arch of atlas Atlas Dens (odontoid process) Ligament that enables rotation (as in shaking the head to indicate no) Joint that permits nodding (as in indicating yes) Figure There are seven cervical vertebrae and twelve thoracic vertebrae Axis Posterior arch of atlas Figure 18 A lateral view of the seven cervical vertebrae
prominens Figure There are seven cervical vertebrae and twelve thoracic vertebrae Figure 20 Module 7.10: thoracic vertebrae
Twelve thoracic vertebrae Body of each (moving inferior) is more robust than the one superior due to bearing of increasing weight Each has costal facets that articulate with ribs Characteristics Distinctive heart-shaped body Smaller vertebral foramen Long, slender, inferiorly pointing spinous process Figure 7.10.4 There are seven cervical vertebrae and twelve thoracic vertebrae
22 A typical thoracic vertebra in superior view
Transverse process Spinous process Superior articular facet Vertebral foramen Superior costal facet Figure There are seven cervical vertebrae and twelve thoracic vertebrae Vertebral body Figure 23 A typical thoracic vertebra in lateral view
Superior costal facet Transverse costal facet Vertebral body Spinous process Inferior costal facet Figure There are seven cervical vertebrae and twelve thoracic vertebrae Transverse process Figure 24 Lumbar vertebrae Five lumbar vertebrae
Largest and transmit most weight Characteristics Do not have costal facets Have slender transverse processes Triangular vertebral foramen Module 7.11: Lumbar vertebrae, sacrum, and coccyx
Five fused vertebrae Completely fused by ~2530 years old Module 7.11: Lumbar vertebrae, sacrum, and coccyx
Three to five fused vertebrae Begin fusing about age 2 Module 7.11 Review a.How many vertebrae are present in the lumbar region? In the sacrum? b.What structure forms the posterior wall of the pelvic girdle?We have not gone over this yet but what do you think it would be? c.Why are the bodies of the lumbar vertebrae so large? Module 7.12: Thoracic cage Thoracic cage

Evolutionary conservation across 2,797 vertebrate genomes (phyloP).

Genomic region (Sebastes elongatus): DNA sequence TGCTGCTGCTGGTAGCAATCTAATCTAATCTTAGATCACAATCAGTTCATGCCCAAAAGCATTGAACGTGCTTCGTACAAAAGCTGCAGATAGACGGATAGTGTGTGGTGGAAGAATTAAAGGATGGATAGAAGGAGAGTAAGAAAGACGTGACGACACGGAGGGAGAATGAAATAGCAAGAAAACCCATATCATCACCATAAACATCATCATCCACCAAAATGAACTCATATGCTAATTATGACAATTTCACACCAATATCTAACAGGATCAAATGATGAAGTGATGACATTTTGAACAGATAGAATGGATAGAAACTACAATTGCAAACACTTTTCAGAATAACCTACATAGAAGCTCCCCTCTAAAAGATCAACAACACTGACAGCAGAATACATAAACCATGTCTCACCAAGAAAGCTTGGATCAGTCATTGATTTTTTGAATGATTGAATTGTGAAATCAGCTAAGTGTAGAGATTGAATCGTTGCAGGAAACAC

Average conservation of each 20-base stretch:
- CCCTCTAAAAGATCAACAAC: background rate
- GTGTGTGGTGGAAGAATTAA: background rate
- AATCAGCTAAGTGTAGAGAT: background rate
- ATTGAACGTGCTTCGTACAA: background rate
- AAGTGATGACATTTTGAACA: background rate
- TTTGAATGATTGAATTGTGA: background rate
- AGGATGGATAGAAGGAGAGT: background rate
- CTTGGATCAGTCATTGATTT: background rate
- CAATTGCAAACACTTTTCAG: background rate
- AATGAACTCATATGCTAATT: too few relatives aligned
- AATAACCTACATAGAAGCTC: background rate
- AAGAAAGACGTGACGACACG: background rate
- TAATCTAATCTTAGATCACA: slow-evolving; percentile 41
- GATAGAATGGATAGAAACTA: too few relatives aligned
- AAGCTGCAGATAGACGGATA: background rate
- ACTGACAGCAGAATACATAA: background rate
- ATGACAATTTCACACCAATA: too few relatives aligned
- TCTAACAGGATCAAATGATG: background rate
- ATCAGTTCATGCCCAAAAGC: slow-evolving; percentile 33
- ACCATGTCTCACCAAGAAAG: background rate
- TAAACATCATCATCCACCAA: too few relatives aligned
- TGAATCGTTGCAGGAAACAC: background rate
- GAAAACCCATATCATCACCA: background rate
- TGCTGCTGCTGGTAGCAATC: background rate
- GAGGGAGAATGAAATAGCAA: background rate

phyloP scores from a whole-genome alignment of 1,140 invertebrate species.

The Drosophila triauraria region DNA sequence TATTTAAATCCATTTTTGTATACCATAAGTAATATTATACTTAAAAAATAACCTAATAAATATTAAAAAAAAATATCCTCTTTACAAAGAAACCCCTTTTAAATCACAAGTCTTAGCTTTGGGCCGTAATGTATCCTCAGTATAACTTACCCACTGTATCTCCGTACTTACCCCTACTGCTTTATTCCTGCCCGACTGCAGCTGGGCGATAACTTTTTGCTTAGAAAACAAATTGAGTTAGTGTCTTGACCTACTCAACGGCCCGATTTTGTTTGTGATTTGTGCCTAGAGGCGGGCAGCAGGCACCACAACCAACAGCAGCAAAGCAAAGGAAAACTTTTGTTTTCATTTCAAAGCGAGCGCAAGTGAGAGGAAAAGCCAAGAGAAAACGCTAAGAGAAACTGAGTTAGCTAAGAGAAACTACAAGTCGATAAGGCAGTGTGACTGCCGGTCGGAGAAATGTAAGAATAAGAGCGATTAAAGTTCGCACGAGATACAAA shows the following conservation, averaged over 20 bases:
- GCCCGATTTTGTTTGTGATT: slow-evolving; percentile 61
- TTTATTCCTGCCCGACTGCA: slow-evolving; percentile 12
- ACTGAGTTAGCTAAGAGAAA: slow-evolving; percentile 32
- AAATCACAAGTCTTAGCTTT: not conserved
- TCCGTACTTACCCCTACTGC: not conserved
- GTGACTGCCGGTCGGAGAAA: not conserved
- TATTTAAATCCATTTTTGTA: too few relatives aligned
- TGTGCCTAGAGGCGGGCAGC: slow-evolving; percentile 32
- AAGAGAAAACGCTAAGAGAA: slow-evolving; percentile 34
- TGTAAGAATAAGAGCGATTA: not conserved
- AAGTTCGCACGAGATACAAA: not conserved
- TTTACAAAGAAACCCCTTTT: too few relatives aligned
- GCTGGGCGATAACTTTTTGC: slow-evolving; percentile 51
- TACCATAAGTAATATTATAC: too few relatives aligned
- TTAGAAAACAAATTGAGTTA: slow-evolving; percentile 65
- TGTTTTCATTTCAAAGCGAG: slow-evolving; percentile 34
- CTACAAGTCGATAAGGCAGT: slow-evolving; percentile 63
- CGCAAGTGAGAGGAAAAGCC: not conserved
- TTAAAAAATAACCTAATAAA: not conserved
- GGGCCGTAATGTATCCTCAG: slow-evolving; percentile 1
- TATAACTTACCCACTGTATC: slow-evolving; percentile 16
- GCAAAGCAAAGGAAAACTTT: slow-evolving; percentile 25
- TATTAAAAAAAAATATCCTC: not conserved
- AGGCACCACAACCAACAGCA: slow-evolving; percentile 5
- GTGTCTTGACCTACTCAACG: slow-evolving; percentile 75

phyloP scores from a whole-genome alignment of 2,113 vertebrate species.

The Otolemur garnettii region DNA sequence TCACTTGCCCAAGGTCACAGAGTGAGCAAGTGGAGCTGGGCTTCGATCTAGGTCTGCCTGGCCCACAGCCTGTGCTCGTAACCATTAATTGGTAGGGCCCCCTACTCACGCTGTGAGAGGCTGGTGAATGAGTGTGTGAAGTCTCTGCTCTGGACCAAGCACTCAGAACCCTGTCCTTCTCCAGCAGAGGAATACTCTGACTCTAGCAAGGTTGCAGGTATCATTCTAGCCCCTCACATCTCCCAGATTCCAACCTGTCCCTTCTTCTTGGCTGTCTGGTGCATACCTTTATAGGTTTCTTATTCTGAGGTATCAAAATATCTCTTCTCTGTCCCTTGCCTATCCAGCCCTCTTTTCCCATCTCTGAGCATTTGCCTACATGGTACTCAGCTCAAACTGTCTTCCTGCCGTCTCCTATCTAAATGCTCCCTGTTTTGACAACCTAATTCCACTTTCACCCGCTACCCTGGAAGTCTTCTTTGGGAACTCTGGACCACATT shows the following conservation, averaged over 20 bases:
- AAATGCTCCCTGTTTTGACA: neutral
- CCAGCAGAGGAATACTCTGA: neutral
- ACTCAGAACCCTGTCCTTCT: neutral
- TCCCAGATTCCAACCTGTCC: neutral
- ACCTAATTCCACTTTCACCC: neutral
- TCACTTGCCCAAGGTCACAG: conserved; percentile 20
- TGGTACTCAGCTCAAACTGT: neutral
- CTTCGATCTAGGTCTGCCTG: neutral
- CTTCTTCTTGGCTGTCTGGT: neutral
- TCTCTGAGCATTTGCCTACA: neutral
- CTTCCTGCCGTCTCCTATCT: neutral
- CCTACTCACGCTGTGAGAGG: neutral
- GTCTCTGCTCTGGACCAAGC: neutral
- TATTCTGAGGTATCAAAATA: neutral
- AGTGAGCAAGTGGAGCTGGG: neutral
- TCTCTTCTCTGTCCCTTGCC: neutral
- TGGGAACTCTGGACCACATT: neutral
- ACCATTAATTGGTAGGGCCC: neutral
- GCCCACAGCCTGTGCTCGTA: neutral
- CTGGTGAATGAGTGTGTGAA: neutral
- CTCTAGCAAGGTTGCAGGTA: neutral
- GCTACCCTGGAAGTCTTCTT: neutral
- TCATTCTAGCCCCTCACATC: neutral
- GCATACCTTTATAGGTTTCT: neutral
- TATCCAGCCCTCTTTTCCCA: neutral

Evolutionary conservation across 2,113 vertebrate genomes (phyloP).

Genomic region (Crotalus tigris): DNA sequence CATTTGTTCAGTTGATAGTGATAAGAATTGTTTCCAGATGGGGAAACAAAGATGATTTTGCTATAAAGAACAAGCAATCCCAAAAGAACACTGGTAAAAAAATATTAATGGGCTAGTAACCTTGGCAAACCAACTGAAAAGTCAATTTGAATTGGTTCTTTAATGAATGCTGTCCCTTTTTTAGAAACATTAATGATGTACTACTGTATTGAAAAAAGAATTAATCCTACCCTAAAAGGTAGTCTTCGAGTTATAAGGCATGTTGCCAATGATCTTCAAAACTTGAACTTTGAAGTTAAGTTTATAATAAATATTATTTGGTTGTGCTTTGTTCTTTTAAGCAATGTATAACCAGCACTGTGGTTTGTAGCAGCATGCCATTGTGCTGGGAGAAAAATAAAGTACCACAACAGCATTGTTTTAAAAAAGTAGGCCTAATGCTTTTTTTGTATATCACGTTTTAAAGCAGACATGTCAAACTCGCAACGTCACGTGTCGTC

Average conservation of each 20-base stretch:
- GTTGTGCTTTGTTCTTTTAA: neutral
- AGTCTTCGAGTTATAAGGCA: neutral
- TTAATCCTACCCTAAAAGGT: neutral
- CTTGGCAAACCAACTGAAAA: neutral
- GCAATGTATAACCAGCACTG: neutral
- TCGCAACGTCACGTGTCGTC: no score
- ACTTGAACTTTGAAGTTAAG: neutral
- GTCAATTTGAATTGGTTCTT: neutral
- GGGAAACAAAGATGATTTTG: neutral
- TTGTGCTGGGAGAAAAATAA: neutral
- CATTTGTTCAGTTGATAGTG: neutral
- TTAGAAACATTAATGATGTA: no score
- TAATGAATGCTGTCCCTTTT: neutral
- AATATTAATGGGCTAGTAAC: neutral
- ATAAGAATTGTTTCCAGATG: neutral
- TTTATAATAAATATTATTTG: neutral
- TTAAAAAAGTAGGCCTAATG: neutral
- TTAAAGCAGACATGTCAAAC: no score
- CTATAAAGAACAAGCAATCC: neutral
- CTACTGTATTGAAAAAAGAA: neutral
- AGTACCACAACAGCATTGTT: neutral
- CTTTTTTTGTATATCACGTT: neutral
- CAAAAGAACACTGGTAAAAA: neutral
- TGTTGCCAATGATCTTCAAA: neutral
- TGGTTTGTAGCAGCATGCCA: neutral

Provides bony support to thoracic cavity walls Protects heart, lungs, thymus, and other thoracic cavity organs Attachment for muscles involved in Respiration Maintenance of vertebral column position Movements of pectoral girdle and upper limbs An anterior view of the thoracic cage
Jugular notch T1 1 2 3 Sternum Manubrium 4 5 Ribs Figure The thoracic cage protects organs in the chest and provides sites for muscle attachment Vertebrosternal ribs (ribs 17) 6 Body 11 T11 Vertebrosternal ribs (ribs 810) 7 T12 12 8 9 Floating ribs (ribs 11 and 12) Xiphoid process 10 Costal cartilages Figure 30 Module 7.12: Thoracic cage Thoracic cage components Ribs
Very mobile and flexible bones Types Vertebrocostal ribs (ribs 17) Connect to sternum via individual costal cartilages Vertebrochondral ribs (ribs 810) Connect to sternum via shared costal cartilages Floating ribs (ribs 11 and 12) No connection to sternum Also known as vertebral ribs Module 7.12: Thoracic cage Thoracic cage components (continued)
Sternum Forms anterior midline of thoracic wall Three regions Manubrium (superior portion that articulates with clavicles and first pair of ribs) Body (attaches inferiorly to manubrium and to ribs 7) Xiphoid process (smallest, most inferior region) Ribs: Head or capitulum (attachment to vertebra)
Angle (bend connecting head to shaft) Shaft (tubular body) Posterior view of a representative rib (ribs 29) Articular facets on head Capitulum Tubercle Angle of the rib Shaft Figure The thoracic cage protects organs in the chest and provides sites for muscle attachment Superficial surface Costal groove Figure 33 The action of a typical rib, which can be likened to the movement
of a buckets handle Sternum Ribs Figure The thoracic cage protects organs in the chest and provides sites for muscle attachment Figure 34 Superior view of a representative rib
Transverse process Tubercular facet Superior articular facet Transverse costal facet Figure The thoracic cage protects organs in the chest and provides sites for muscle attachment Inferior articular facet Figure 35 Section 2: Appendicular Skeleton
Consists of bones of the limbs and supporting elements (or girdles) that connect them to trunk 126 bones Pectoral girdle (4) Upper limbs (60) Pelvic girdle (2) Lower limbs (60) The bones of the appendicular skeleton
SKELETAL SYSTEM 206 AXIAL SKELETON 80 Clavicle 2 Pectoral girdle 4 Scapula 2 Humerus 2 Radius 2 Ulna 2 Upper limbs 60 Carpal bones 16 Metacarpal bones 10 APPENDICULAR SKELETON 126 Phalanges (proximal, middle, distal) 28 Hip bone (coxal bone) 2 Pelvic girdle 2 Figure 7 Section 2 The Appendicular Skeleton Femur 2 Patella 2 Tibia 2 Fibula 2 Lower limbs 60 Tarsal bones 14 Metatarsal bones 10 Phalanges 28 Figure 7 Section 2 37 Pectoral (shoulder) girdle Joins arm to trunk
Consists of clavicle and scapula The relationship of the clavicle to adjacent bones Clavicle Jugular not